Fire checks in Lancaster after Grenfell Tower deaths

Checks have been carried out on high rise blocks in Lancaster in the wake of the Grenfell Tower disaster.

Friday, 23rd June 2017, 3:45 pm
Updated Tuesday, 18th July 2017, 8:24 am
Bowland Tower, Lancaster University.

Lancaster City Council and Lancaster University have both reviewed fire procedures after the London tower block fire where 79 people are thought to have lost their lives.

The blaze in the Kensington tower block on June 14 started in a fridge freezer.

Outside cladding and insulation failed safety tests, said police, who are considering manslaughter, health and safety and fire safety charges.

Lancaster City Council has three high rise blocks of flats on Mainway in Skerton.

None of them use the type of cladding made of Aluminium Composite Material (ACM) at Grenfell Tower.

Council officers met with fire crews last Friday to carry out a safety inspection of the Mainway flats.

“As part of our management of fire safety we currently undertake fire safety checks every three months on all blocks of flats,” said Coun Andrew Warriner, Cabinet member with responsibility for housing.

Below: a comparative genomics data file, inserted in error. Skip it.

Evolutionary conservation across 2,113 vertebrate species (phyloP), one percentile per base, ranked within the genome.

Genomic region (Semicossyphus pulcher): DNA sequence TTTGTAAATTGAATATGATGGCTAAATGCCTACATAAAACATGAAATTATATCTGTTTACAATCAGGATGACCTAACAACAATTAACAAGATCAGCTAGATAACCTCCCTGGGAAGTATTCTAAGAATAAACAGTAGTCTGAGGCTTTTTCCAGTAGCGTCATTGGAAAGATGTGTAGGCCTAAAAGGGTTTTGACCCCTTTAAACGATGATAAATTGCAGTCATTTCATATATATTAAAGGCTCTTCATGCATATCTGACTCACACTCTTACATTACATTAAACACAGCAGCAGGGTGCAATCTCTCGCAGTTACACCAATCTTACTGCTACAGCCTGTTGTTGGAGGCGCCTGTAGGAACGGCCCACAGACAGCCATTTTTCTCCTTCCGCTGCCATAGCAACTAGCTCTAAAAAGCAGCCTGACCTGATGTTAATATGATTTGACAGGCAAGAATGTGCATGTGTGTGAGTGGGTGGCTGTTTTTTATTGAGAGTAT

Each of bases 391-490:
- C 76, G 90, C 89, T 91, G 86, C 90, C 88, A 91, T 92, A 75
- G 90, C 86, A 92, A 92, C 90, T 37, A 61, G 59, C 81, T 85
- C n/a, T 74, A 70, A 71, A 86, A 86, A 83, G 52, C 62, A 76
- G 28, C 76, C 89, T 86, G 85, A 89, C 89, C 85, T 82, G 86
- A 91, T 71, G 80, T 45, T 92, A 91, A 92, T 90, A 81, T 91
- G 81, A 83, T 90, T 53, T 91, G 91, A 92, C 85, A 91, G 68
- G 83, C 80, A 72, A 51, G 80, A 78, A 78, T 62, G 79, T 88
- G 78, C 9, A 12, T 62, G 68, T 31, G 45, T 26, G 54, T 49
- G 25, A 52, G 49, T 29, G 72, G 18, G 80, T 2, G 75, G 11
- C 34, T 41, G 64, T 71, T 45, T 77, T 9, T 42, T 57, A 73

“Fire risk assessments are undertaken by independent assessors and are then periodically reviewed. The most recent review of Mainway was in 2016.

“We maintain an ongoing dialogue and relationship with Lancashire Fire and Rescue Service and have an ongoing programme of fire safety maintenance and routines in compliance with their recommendations to ensure the safety of residents.”

Lancaster University officials have also met with fire officers to carry out checks at their 11 storey on-campus student block Bowland Tower.

In 2012/13 the university refurbished the Tower installing sprinkler systems and upgrading fire alarms, as well as bringing in other fire mitigation measures.

“Lancaster University takes fire safety very seriously,” said Mark Swindlehurst, Director of Facilities.

“New students are given fire safety talks shortly after arrival, and new staff are given fire safety inductions.

“There are regular drills to ensure staff and students are aware of how to exit buildings safely in the event of an emergency, and staff and students are able to access fire safety information at any time through signage and numerous online and digital platforms.”